CFED Assets & Opportunity Scorecard
To augment low wages, state governments have increasingly used tax credits to help families escape poverty and put them on a path to prosperity. Tax credits available to low- and moderate-income families, such as the Earned Income Tax Credit (EITC), reduce the regressive tax burden on the working poor, put more money in their pockets, and make saving for the future possible. The EITC is the largest and most well-known tax credit for low-income workers. The federal credit and some state credits are refundable, meaning that if the EITC is greater than the amount of taxes owed, the taxpayer receives a refund.
States can create their own versions of the EITC based on the structure and eligibility criteria of the federal credit. The amount of the state credit should be at least 15% of the federal credit. Ideally, state credits should also be fully refundable so that all low-income families, even those without a tax liability, can benefit from the credit.
Each state can determine the amount of the credit, its coverage and family size adjustments, as well as whether it will be refundable. States can also encourage families to save all or part of their refund by offering a “split refund” option on state income tax returns whereby filers can divide their refunds into more than one account. Working in conjunction with the Internal Revenue Service, even states without a broad-based income tax can create a refundable EITC structured around the federal credit.
Strength of State Policies: EITC State Funding
|Has state enacted an EITC? 1||Is credit refundable? 2||Is credit at least 15% of federal EITC? 3|
|State||State EITC?||Refundable EITC?||State EITC is 15% of federal?||Percentage|
|California 3||85% for up to half of the federal phase-in range|
|District of Columbia||40%|
|Maryland 5||25.5% in 2015, 26% in 2016, 27% in 2017 and 28% thereafter. Non-refundable: 50%|
|Minnesota||Calculated as a percentage of income (ranges from 25%-45%)|
|New Jersey 6||30%|
|Ohio||10%, but limited to 50% of liability for Ohio taxable income above $20,000|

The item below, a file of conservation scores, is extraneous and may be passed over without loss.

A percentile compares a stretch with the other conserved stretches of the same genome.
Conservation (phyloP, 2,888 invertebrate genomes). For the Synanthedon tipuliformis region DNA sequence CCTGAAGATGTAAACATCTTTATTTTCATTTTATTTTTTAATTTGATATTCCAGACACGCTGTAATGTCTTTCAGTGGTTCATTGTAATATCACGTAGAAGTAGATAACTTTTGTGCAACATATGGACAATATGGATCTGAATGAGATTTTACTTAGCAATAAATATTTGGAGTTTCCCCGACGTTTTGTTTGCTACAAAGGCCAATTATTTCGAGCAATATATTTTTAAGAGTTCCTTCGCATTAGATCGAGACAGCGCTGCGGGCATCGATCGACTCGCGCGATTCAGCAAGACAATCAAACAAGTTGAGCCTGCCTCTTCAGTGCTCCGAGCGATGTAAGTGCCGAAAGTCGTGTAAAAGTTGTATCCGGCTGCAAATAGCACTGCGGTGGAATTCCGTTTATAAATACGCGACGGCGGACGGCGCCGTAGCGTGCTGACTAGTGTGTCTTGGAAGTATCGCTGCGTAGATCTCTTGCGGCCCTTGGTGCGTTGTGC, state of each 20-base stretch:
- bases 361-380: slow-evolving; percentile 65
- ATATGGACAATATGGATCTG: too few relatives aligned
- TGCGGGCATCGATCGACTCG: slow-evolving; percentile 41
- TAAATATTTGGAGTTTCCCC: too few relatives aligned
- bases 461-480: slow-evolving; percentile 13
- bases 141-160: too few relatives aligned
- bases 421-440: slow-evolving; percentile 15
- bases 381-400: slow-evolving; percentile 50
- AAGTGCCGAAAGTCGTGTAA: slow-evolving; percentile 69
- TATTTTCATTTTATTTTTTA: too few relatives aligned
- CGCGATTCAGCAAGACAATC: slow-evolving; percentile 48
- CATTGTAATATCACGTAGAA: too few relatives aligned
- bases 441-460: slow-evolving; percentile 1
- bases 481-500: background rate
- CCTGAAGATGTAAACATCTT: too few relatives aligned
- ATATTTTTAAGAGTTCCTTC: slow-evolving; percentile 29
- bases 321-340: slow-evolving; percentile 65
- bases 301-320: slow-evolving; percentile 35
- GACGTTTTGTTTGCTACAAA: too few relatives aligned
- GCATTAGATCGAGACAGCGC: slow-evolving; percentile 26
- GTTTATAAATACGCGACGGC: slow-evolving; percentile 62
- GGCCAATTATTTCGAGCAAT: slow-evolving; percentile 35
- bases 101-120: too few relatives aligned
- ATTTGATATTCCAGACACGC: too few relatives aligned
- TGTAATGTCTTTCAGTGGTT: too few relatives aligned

|Rhode Island 7||12.5%|
|Washington 8||10% or $50, whichever is greater|
|Wisconsin||4%-one child; 11%-two children; 34%-three children|
Notes on the Data
1. "Tax Credits for Working Families 50 State Resource Map," The Hatcher Group, July 2015. Accessed July 20, 2015. Note: "-" indicates that the data is not applicable because the state does not currently have an EITC.
2. In 2011, Arkansas created a credit for heads of households with two or more dependents, exempting all families below the poverty line from paying state income taxes. The state still does not have an official EITC.
3. The new California state EITC was signed into law by Gov. Jerry Brown in June 2015.
4. In May 2013, a permanent Colorado EITC was enacted; however, it was made payable only when state revenues reach a specified level. Revenues exceeded that level in 2015 and recipients will now be able to collect the credit in 2016.
5. Maryland's EITC is partially refundable. The non-refundable 50% credit is applied to your tax liability. If this equals or exceeds the amount you owe, you can also claim an additional 25.5% refundable credit. In May 2014, the governor signed a bill to incrementally increase the state refundable credit to 28% of the federal credit over four years.
6. In 2015, the governor offered a conditional veto in order to increase New Jersey's proposed 25 percent credit to a 30 percent credit, which was signed into law in June 2015.
7. Rhode Island Gov. Raimondo included a proposed increase of the state EITC from 10% to 15% of the federal credit. Instead, the state legislature voted unanimously to increase the EITC to 12.5%. The budget was signed into law in June 2015.
8. Washington is the first and only state without an income tax to have an EITC, called the Washington Working Families Credit. It has not yet been funded or implemented.
How States Are Assessed
States receive credit for offering a state EITC if they have a program which provides tax credits as a fixed percentage of the federal credit. States receive credit for a refundable EITC if taxpayers receive a refund when the credit exceeds their state income tax liability. States receive credit for offering an EITC which is at least 15% of the federal credit only if all classes of eligible individuals receive a 15% credit. For instance, Wisconsin does not receive credit because recipients with one child qualify for a 4% credit. However, recipients with three children qualify for a 34% credit.
What States Have Done
Twenty-six states and the District of Columbia have enacted EITCs to supplement the federal credit and reduce the state tax burden on low- and moderate-income working families. In 23 states and D.C., the EITC is at least partially refundable. Only 12 states and the District of Columbia have an EITC that is 15% of the federal EITC or greater.
In June 2015, California became the most recent state to enact an EITC. Phased-in increases took effect in Maryland (25.5%), while the Rhode Island, Massachusetts and New Jersey Legislatures voted to increase state EITCs to 12.5%, 23% and 30%, respectively. Maine made its EITC fully refundable.
In 2008, Washington became the first of the nine states without a broad-based income tax to enact a state EITC. Although Washington’s credit has yet to be fully funded, it nevertheless serves as an innovative example for other states that depend largely on regressive sales taxes for revenue. When fully funded, “Washington’s Working Families Credit” will benefit up to 370,000 Washington households, with an estimated 97% of expenditures going to families with children.
CFED thanks Lauren Pescatore of The Hatcher Group for her input and expertise on this policy issue.